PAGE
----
State Laws Target Unions

* By Harry Knowles

Protestors in Madison, Wisconsin
Protestors in Madison, Wisconsin against Governor Walker's anti-union Bill
Actions by the newly elected Republican governors of Ohio and Wisconsin to restrict the collective bargaining rights of government workers have sparked a national debate in the United States over the rights of unions to collectively bargain. The Governors have claimed that public sector workers are either overpaid or have overly generous health and pension benefits, and have seized the opportunity afforded by spiralling state budget deficits to limit union rights.

In early March 2011 the Wisconsin state legislature passed a law introduced by Republican Governor Scott Walker limiting collective bargaining, blocking strikes and curtailed binding arbitration for public employees. Although unions offered concessions they claimed would close the state's budget gap, Walker remained determined to achieve a resolution that he said would limit employee costs. In Ohio, fellow Republican Governor John Kasich is sponsoring a budget bill that attacks union bargaining and membership rights.

It appears that Walker's stand has more to do with limiting union influence that reducing public deficits. A recent poll found that over 40% believed the governors' primary agenda was to weaken the power of public sector unions.

Thousands of demonstrators rallied across the United States in support of government worker unions in Wisconsin. The protests were part of a call to action by the group MoveOn.org, as labour, environmentalist, anti-war and other allied organizations mobilized against the assault on workers' rights.

Historically in the US, the majority of union members came from the private sector. This changed last year when public sector union membership overtook private sector membership for the first time. Around 36% of government workers (7.6 million people) are union members compared with about 7% of private sector workers (7.1 million people).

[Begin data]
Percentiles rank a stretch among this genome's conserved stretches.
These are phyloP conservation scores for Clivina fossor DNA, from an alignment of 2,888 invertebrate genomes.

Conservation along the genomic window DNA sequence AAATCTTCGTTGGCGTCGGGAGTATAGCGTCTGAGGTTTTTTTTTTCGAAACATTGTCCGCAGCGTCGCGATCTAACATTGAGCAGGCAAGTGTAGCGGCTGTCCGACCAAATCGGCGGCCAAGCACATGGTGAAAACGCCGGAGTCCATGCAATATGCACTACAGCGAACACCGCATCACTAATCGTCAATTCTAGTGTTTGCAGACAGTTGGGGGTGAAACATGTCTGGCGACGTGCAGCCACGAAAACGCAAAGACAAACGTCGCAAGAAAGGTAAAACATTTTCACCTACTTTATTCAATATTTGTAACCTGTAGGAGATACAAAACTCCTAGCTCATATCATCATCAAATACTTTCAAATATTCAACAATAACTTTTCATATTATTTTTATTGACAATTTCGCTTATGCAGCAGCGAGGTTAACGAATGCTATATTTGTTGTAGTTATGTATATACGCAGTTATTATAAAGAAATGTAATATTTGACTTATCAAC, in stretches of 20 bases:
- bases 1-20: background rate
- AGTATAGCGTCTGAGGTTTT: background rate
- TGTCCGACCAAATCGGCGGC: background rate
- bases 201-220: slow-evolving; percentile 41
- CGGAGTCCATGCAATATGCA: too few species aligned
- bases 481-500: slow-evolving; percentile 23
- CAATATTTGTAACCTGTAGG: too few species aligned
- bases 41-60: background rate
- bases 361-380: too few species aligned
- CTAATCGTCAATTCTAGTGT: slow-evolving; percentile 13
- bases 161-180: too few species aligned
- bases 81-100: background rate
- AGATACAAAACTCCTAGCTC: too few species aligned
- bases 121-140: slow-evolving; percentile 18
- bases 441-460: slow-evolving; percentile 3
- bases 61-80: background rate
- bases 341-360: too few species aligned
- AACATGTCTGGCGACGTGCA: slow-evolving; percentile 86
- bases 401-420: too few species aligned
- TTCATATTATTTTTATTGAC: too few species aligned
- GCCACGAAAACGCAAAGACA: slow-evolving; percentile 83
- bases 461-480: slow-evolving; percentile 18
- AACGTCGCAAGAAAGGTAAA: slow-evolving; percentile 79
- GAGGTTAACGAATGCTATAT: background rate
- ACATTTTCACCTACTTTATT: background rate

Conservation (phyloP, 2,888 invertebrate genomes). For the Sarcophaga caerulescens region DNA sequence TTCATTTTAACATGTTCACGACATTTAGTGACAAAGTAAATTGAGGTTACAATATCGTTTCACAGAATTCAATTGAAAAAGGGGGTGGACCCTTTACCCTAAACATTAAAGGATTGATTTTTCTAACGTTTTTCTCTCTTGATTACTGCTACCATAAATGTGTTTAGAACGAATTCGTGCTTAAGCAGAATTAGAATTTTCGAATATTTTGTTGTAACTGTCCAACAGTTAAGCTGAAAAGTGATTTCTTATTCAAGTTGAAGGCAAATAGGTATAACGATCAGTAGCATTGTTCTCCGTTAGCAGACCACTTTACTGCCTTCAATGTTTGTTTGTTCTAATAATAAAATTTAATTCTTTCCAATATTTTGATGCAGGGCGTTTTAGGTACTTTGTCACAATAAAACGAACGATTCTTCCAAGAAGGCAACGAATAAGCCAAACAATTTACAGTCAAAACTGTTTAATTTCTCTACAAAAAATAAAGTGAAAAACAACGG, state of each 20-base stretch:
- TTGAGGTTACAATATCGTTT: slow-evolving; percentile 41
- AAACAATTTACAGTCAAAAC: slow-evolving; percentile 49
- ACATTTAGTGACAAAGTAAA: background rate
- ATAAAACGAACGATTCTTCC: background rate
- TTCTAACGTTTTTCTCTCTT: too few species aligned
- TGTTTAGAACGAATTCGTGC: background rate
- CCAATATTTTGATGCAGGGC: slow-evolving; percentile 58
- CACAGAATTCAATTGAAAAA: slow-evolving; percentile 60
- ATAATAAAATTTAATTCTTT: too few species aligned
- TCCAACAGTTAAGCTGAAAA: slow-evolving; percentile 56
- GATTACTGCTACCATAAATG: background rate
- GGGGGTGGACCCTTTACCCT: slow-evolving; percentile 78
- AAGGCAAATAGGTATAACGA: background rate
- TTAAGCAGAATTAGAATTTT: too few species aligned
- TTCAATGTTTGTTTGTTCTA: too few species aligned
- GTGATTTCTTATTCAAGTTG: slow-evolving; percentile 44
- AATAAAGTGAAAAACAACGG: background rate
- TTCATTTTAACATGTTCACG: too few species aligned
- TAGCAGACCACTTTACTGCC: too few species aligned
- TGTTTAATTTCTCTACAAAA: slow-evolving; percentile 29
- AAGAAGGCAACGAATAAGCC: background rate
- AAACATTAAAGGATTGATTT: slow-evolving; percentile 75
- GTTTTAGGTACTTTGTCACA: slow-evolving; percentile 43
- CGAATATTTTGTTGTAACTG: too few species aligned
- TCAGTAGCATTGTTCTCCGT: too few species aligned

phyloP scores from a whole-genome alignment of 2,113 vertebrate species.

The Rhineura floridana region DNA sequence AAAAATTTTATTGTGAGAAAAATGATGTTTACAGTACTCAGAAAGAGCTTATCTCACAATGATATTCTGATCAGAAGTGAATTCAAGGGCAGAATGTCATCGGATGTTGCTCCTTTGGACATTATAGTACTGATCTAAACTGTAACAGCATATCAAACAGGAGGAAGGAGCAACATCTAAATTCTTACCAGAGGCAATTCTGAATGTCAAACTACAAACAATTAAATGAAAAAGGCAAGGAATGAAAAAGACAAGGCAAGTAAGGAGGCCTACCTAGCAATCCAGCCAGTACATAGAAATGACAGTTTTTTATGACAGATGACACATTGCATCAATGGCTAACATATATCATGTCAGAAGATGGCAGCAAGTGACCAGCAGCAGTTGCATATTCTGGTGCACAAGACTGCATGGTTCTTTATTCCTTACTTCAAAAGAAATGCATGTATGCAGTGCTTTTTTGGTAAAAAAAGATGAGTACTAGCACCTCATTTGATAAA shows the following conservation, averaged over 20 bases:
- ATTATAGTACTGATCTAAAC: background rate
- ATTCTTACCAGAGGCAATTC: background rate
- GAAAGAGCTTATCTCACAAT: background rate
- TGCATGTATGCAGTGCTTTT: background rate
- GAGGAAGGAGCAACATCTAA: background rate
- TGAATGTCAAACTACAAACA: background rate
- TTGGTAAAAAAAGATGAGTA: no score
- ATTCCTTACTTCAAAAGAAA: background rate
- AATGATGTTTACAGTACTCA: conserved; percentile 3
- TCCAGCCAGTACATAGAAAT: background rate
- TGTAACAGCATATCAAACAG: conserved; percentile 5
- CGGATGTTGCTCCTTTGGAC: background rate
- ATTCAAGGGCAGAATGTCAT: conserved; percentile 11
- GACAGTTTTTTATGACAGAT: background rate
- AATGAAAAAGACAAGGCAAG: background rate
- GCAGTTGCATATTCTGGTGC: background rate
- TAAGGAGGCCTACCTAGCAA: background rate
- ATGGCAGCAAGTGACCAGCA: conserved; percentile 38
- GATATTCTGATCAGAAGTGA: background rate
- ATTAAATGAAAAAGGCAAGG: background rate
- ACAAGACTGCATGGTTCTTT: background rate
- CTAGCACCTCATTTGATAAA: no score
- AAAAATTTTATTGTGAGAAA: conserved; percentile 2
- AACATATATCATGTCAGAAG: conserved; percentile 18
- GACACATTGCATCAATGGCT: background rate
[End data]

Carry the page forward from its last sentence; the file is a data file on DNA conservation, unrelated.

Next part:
Public and private sector unions face very different collective bargaining conditions in the USA. Bargaining in the private sector is limited by prevailing market conditions. Wage demands by private sector labour are countered by threats to close the business or relocate offshore. Public sector worker demands are limited by government budgets, but many government services are monopolies and are not subject to private sector competitive pressures and market discipline.

In the face of public sector worker demands, politicians have been keen to trade off wage demands by acceding to higher pension and other benefits where the costs 'kick in' much later down the track. A recent study has shown that state and local government workers earn around 4% less in wages than similar private sector workers. However government workers receive better health care and retirement help than workers in the private sector.

Union supporters point to the lower rates of pay in the public sector as evidence that these workers are not making excessive demands. One of the nation's largest public sector unions, the National Education Association, cautioned against blaming government workers for state budget shortfalls which the union said were mainly caused by the recession and the excesses of Wall Street.

So far, public sentiment seems to be firmly in the camp of the government workers. A USA Today/Gallup Poll found that 61% of Americans are opposed to bills that would deprive public sector unions of some of their bargaining rights whilst a Wisconsin poll found 74% oppose removal of these rights.


Sources: New York Times, 28 February 2011; The Washington Post, 27 February; 28 February 2011; Guardian, 11 March 2011.

Published 25 March 2011

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